In this post, you will learn how to unlock the full potential of research and innovation with open science in Horizon Europe - where knowledge knows no bounds and discoveries are available to all.
Open science is an approach to scientific research that emphasizes transparency, collaboration, and free dissemination of knowledge. In Horizon Europe, open science is a key principle that will guide the funding and conduct of research. Taking Open Access to the next level, Horizon Europe has moved from Open Access to Open Science. One of the main goals of open science in Horizon Europe is to make scientific research more accessible to a wider range of stakeholders, including researchers, policymakers, and the public in general.
This will be achieved through a variety of measures, such as the promotion of open access to research publications and data, the use of open-source software and tools, and the encouragement of international collaboration and interdisciplinary research. The implementation of open science in Horizon Europe will also involve the development of new infrastructure and tools to support the sharing and reuse of research data. This will include the creation of a European Open Science Cloud, and a network of data storage and processing resources. This will allow researchers to easily access, share, and analyze large amounts of data. Additionally, Horizon Europe will support the development of new standards and metrics for evaluating the quality and impact of scientific research, with a focus on transparency and reproducibility.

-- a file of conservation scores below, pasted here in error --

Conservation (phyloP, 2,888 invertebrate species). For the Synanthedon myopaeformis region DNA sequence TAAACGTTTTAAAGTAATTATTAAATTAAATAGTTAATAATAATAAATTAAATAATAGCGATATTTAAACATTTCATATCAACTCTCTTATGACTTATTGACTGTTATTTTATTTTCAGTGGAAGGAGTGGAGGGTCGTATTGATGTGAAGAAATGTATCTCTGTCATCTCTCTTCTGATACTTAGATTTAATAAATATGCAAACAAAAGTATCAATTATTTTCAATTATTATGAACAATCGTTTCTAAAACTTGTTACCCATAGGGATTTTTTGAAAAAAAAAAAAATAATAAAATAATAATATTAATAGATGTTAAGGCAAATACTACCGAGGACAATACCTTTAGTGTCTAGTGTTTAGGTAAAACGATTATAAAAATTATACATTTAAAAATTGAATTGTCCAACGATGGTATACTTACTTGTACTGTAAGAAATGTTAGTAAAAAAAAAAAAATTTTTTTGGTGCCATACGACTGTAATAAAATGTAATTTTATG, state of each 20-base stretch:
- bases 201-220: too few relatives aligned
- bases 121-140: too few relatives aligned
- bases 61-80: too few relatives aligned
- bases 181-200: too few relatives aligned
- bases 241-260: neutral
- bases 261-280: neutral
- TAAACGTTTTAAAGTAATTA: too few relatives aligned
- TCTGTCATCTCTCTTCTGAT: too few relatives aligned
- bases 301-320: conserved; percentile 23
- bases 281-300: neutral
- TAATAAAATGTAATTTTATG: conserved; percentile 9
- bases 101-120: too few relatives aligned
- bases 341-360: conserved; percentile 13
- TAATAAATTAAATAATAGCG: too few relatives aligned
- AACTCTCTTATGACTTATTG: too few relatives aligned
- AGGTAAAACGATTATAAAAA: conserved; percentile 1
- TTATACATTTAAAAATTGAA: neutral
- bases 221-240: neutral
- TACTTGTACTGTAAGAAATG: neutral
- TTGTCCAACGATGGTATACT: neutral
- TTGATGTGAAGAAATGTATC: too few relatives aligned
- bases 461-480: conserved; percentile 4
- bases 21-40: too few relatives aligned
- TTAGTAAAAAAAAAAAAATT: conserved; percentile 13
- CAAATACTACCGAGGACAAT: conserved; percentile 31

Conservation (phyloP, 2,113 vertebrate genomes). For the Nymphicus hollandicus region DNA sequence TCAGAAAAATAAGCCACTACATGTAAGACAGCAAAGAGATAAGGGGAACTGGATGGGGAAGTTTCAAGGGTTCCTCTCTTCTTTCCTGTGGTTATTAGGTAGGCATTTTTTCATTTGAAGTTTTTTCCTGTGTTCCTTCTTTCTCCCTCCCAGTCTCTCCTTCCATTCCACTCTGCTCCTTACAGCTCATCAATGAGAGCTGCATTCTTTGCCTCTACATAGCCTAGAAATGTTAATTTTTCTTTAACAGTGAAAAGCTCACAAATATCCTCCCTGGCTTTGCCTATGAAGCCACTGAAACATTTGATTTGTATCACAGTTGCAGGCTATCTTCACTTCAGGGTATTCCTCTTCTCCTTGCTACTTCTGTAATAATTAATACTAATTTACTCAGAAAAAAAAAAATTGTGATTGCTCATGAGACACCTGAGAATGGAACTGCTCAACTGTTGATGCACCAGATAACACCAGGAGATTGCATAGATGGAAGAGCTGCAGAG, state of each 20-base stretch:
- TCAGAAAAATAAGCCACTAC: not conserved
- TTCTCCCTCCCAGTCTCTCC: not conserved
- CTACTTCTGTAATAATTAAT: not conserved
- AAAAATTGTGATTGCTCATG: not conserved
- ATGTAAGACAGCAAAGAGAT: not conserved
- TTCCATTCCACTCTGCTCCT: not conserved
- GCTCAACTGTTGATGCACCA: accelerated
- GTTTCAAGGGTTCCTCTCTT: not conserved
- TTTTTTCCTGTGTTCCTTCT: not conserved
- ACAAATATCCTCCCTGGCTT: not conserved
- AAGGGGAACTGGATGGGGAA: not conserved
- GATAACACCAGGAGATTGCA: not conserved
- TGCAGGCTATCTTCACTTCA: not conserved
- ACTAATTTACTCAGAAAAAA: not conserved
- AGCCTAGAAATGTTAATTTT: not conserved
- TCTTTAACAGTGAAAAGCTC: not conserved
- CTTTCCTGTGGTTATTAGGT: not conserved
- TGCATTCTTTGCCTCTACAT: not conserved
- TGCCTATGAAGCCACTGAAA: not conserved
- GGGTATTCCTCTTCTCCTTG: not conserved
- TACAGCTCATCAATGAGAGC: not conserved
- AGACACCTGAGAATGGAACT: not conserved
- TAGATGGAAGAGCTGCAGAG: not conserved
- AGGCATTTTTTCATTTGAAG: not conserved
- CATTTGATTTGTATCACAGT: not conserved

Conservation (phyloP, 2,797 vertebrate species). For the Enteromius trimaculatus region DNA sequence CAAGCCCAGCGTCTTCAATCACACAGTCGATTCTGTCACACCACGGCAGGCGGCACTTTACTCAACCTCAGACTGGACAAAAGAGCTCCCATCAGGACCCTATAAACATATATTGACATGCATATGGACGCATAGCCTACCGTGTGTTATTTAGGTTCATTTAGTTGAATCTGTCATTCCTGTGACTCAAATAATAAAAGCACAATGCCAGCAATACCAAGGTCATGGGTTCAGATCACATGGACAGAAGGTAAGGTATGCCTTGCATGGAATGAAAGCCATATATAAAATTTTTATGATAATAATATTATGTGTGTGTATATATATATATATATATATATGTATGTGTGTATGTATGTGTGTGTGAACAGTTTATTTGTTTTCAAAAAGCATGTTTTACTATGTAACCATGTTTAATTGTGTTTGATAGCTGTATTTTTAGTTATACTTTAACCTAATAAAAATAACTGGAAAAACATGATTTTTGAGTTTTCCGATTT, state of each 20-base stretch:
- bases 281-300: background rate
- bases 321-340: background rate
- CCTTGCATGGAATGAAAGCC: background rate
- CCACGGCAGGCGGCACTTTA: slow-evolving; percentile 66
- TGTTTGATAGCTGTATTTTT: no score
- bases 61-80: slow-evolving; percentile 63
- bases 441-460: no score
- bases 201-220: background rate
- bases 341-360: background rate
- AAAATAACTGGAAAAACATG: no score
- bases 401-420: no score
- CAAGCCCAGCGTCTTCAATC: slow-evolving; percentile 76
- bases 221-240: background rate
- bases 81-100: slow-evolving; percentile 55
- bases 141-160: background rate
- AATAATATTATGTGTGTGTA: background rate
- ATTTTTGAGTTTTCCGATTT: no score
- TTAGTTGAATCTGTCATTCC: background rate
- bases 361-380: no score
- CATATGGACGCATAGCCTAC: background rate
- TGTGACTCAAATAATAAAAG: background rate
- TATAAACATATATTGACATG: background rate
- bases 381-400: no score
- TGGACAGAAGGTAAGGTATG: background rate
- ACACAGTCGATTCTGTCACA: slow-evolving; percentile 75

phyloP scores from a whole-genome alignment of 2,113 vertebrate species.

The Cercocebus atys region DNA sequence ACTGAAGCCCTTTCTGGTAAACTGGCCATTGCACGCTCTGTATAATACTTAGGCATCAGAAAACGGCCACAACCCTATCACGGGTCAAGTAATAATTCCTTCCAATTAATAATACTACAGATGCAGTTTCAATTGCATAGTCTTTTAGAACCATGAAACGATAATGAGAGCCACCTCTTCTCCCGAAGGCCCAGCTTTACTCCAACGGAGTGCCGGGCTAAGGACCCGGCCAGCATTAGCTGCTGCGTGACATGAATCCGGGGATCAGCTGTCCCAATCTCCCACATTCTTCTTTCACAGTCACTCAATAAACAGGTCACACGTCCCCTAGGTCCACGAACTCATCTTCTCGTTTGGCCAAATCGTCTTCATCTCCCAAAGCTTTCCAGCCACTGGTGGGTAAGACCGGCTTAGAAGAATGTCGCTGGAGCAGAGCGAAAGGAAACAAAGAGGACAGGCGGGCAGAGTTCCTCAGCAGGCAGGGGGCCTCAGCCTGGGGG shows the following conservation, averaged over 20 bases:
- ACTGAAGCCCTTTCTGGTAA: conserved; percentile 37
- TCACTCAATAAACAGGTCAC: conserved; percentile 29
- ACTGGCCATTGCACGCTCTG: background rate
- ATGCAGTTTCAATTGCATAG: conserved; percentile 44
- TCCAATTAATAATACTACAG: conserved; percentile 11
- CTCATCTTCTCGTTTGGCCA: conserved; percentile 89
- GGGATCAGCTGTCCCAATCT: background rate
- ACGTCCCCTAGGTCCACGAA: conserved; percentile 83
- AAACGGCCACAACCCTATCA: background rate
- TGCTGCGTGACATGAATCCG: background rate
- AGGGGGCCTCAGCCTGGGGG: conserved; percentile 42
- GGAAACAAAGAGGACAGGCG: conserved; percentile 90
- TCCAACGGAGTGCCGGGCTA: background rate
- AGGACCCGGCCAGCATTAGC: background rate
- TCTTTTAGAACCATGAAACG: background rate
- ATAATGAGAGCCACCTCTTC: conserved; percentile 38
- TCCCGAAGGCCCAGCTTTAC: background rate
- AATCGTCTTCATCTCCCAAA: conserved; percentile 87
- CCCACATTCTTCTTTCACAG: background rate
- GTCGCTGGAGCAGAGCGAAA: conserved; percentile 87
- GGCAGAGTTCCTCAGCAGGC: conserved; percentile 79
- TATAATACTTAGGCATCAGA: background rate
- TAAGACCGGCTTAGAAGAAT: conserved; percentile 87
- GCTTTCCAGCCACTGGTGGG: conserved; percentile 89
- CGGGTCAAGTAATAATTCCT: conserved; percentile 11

Open Science practices
In Horizon Europe proposals, there are mandatory open science practices and recommended ones.
Mandatory Open Science practices
In Horizon Europe, open access refers to the principle that research funded by the European Union should be freely accessible to the public. This means that any articles, data, or other research outputs resulting from Horizon Europe funding should be made available for anyone to read, download, and use, without any financial, legal, or technical barriers. This is intended to promote greater transparency, collaboration, and innovation in the research community. The aim is also to ensure that the results of EU-funded research can be widely shared and used for the benefit of society.
First, in your proposal, you can provide an explanation of how you intend to meet the open access requirements, such as publishing your works and developments, making them accessible immediately, and storing the data in a trustworthy repository with a license that allows open access to the data. Details about your publishing sites can be provided. You can also elaborate on the trusted repository/repositories that will provide open access to publications and research data. Your proposal should address access to research data and other research outputs under the section titled "Research Data Management" or “Data Management Plan”. Research data should be open as a default unless there are legitimate reasons for keeping them closed.
Research data management – Data Management Plan (DMP)